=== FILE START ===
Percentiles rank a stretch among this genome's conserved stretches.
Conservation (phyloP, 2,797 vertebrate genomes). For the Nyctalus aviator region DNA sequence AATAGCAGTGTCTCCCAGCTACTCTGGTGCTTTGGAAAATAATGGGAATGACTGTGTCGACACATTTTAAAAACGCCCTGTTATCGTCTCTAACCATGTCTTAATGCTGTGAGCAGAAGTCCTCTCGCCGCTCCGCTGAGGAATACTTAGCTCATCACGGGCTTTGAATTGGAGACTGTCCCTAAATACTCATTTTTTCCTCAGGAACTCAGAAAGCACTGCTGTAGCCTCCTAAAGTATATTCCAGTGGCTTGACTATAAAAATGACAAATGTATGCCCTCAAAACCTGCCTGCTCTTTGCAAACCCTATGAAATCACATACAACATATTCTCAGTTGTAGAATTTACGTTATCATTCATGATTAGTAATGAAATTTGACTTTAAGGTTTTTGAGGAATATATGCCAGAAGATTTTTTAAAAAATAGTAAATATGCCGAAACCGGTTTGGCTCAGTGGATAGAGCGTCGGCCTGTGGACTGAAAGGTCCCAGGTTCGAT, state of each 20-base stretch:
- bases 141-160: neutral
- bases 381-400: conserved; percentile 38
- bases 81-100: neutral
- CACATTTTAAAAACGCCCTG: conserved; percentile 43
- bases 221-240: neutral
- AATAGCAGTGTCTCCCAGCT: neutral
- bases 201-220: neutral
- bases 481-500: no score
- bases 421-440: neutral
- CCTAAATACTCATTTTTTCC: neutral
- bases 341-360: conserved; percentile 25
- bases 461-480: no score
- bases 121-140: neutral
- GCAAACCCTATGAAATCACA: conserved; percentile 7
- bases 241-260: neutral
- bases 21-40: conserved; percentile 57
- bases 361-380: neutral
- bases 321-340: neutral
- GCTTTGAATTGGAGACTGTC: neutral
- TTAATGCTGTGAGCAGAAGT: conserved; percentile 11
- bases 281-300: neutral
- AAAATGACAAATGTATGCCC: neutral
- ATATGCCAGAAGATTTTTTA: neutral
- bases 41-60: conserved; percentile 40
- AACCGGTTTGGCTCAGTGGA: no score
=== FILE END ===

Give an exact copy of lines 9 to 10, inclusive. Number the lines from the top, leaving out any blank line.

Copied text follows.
- bases 201-220: neutral
- bases 481-500: no score